NEW YORK — Paolo Banchero thinks he should be No. 1. Jabari Smith Jr. is sure he won’t go beyond No. 2. Chet Holmgren would be happy with either.
The freshmen have been considered the top three players available, in some order, in the NBA draft. The Orlando Magic will determine who goes first on Thursday night, with the Oklahoma City Thunder and Houston Rockets slated to follow.
Smith, who led Auburn to its first No. 1 ranking, gives a slight edge to himself but is impressed by all three.
“I think I’m perfect because just my ability to affect both sides of the ball and my ability to knock down shots and affect winning at such an early age and early part of my game,” Smith said. “So I feel like that’s why I’m the No. 1 pick. Those guys are great watching them all season, just how unselfish they are and how much they contributed to their teams so early.”
Assuming they are gone in the top three spots, that’s when the mystery could start up.
The Sacramento Kings hold the No. 4 pick, a spot that produced last season’s Rookie of the Year in Toronto forward Scottie Barnes. They could have players such as Purdue guard Jaden Ivey and Iowa forward Keegan Murray to choose among, though it’s unclear which way the Kings might be leaning - or even if they will make the pick at all instead of trading it.
Ivey, an athletic guard who tries to pattern his game like Ja Morant and Russell Westbrook, said he hasn’t spoken with the Kings and doesn’t sound as if he’d be overly enthused with a conversation.
“If I got drafted there, it wouldn’t be the worst option,” Ivey said. “I can’t pick, I’m not the GM who picks the guys, so I’m kind of just trying to just enjoy this process and whatever happens on draft night, I’m just going to stick with it.”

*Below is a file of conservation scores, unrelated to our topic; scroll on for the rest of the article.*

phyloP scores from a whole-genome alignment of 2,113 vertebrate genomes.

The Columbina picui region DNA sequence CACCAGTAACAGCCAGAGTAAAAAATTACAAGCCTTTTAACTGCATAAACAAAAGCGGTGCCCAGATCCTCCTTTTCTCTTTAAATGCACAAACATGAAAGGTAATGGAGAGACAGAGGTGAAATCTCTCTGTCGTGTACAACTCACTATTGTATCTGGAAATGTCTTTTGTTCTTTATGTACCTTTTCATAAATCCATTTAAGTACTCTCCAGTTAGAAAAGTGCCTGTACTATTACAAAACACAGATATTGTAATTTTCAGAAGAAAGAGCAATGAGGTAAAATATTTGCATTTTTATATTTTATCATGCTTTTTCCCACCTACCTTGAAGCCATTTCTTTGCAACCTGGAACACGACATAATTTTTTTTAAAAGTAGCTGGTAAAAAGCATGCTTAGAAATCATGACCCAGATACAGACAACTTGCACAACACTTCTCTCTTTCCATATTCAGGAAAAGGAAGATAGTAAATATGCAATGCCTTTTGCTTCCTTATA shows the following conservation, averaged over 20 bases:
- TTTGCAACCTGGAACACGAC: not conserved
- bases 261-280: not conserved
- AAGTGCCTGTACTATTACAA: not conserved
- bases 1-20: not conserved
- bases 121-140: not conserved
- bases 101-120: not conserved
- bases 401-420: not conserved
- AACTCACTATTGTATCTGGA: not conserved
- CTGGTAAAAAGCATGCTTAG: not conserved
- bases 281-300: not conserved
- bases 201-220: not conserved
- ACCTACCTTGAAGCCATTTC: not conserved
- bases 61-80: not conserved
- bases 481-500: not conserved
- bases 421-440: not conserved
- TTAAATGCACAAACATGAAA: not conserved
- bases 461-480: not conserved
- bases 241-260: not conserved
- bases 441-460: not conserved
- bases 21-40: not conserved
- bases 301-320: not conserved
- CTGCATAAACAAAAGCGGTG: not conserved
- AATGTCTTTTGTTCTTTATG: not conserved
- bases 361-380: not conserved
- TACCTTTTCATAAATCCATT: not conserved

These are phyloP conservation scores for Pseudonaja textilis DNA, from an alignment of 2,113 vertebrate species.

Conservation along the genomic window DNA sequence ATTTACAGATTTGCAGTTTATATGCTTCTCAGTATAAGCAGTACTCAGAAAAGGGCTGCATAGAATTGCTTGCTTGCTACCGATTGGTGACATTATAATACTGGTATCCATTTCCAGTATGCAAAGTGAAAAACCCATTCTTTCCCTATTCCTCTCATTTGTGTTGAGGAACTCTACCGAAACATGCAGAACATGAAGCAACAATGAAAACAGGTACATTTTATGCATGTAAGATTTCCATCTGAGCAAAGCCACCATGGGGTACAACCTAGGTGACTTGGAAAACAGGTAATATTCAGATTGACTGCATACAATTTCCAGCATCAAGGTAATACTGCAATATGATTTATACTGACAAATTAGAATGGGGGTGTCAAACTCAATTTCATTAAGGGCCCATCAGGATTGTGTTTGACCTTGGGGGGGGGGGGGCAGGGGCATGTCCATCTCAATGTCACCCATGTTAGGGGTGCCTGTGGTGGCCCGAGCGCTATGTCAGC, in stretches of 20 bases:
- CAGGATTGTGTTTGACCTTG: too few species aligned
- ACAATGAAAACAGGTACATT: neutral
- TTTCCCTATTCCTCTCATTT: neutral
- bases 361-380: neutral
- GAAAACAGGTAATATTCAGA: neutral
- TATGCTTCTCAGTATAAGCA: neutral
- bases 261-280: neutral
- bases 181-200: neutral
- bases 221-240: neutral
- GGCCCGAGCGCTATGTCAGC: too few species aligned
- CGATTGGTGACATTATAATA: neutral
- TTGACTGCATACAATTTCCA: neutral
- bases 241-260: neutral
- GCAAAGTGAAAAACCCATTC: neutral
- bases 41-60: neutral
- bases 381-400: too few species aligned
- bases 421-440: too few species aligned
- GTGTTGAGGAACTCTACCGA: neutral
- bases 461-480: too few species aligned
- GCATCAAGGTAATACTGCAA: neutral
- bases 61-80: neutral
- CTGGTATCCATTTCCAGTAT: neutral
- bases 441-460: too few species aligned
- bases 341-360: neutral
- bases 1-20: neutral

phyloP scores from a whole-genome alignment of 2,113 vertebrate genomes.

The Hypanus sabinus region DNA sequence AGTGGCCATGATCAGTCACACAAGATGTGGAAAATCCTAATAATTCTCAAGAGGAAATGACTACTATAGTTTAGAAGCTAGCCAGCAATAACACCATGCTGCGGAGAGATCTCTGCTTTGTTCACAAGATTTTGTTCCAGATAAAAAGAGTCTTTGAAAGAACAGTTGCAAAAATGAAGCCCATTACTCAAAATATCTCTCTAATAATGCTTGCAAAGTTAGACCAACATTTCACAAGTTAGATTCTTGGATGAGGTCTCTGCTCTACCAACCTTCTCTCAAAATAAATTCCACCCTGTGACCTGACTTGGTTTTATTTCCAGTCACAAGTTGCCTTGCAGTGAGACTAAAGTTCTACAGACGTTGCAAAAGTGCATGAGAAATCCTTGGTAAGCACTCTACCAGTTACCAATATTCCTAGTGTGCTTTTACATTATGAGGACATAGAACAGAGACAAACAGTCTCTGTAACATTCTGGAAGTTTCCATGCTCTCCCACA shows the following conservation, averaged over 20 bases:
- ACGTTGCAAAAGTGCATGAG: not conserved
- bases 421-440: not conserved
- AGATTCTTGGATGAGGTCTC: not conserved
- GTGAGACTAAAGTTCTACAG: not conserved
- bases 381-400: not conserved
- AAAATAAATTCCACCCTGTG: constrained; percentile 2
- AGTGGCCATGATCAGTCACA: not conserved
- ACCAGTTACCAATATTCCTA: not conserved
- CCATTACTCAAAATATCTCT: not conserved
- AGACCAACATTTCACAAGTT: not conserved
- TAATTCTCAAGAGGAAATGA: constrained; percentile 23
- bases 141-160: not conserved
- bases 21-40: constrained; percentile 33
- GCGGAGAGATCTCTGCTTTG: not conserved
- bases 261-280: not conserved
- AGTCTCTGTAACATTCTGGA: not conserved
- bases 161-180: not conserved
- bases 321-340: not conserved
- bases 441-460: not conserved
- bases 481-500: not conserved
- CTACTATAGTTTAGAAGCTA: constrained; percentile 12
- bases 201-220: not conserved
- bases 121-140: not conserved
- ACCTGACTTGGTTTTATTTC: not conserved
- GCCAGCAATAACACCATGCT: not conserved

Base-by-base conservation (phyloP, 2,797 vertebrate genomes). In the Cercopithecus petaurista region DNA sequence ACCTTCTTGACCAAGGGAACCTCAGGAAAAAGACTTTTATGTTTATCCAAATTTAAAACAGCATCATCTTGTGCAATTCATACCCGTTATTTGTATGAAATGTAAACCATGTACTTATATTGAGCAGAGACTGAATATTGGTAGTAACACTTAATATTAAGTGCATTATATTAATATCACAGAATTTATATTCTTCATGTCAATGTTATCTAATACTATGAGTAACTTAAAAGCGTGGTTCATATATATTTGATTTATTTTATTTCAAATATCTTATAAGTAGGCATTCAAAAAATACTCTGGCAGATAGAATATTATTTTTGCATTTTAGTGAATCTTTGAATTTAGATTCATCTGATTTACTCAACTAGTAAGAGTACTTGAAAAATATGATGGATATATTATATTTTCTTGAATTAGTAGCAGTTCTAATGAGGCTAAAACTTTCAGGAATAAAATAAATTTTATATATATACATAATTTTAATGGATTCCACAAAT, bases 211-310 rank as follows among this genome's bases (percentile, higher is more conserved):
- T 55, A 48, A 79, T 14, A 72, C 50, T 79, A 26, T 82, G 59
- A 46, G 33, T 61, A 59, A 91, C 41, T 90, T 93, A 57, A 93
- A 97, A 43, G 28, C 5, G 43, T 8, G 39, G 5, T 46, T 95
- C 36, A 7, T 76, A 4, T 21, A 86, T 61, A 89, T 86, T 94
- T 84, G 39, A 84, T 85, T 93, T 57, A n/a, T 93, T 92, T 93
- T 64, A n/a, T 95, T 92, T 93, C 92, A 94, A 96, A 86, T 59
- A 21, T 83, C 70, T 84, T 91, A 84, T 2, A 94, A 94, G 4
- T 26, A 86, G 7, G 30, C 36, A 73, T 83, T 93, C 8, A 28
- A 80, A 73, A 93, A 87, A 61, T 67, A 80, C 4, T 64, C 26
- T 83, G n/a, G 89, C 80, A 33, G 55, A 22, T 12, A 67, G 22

Murray has a much more favorable view of going to play for new coach Mike Brown on a team that hasn’t made the playoffs since 2006, the worst drought in NBA history.
“I think for me, being a King, I’d want to be a part of that, that culture, and be a part of the group that can turn that franchise around and get to the playoffs,” Murray said.
Before whatever the Kings do, the Magic will make the No. 1 pick for the fourth time. They’ve done well with big men before, having drafted Shaquille O’Neal and Dwight Howard first, and if they decide to go that way again, Smith or Holmgren would be the call.
The 6-foot-10 Smith doesn’t have quite the size of them but has the shooting touch most bigs never will, hitting 42% of his 3-pointers in his one season at Auburn. He also averaged 7.4 rebounds and believes he could defend all three frontcourt spots.
Same with Holmgren, the 7-footer from Gonzaga who has the mobility and shooting range to play on the perimeter, but at 195 pounds could use some more bulk to mix it up inside with NBA centers He’s been in the weight room, so that should come, and in the meantime still has plenty to offer.
“I feel like I have a wide variety of skills that compare well with anybody,” Holmgren said.
So does Banchero, who averaged 17.2 points while leading Duke to the Final Four. He’s been a little bored by the predraft process, which often features individual workouts and rarely game competition. But some encouraging words from Spurs guard Dejounte Murray, a fellow Seattle product, have him excited for what’s ahead.
“He’s told me to enjoy this draft day,” Banchero said. “Live it up, you’ve only got one draft week, one draft night, but as soon as that 24 hours is over and you’re drafted, that’s when the real work starts and it’s no mercy after that. It’s a kill or be-killed type of environment in the NBA, so you’re going to have to be locked in from the jump.”
SHORTER THAN NORMAL
This year’s draft will include only 58 picks instead of the usual 60. The Milwaukee Bucks and Miami Heat have forfeited second-round picks for talking to free agents before allowed.
Kentucky had six players drafted in 2012 and ‘15, most for any school since 1989. Mike Krzyzewski thinks he could have five alone in the first round from his final team at Duke, with Banchero being joined by Mark Williams, AJ Griffin, Wendell Moore and Trevor Keels.
“The NBA doesn’t just draft on who you are now. They draft on who you might be or who they think you will be. So a lot of the kids who leave early from us, we’ve developed them up to a point where people see the potential that they have,” Krzyzewski said on his SiriusXM radio show, “Basketball and Beyond with Coach K.”
Australian Dyson Daniels and Canadian Bennedict Mathurin, who played at Arizona, have a chance to become the second and third graduates of the NBA Academy to be drafted. Josh Giddey of Australia went sixth to the Thunder last season and was a second-team All-Rookie selection.
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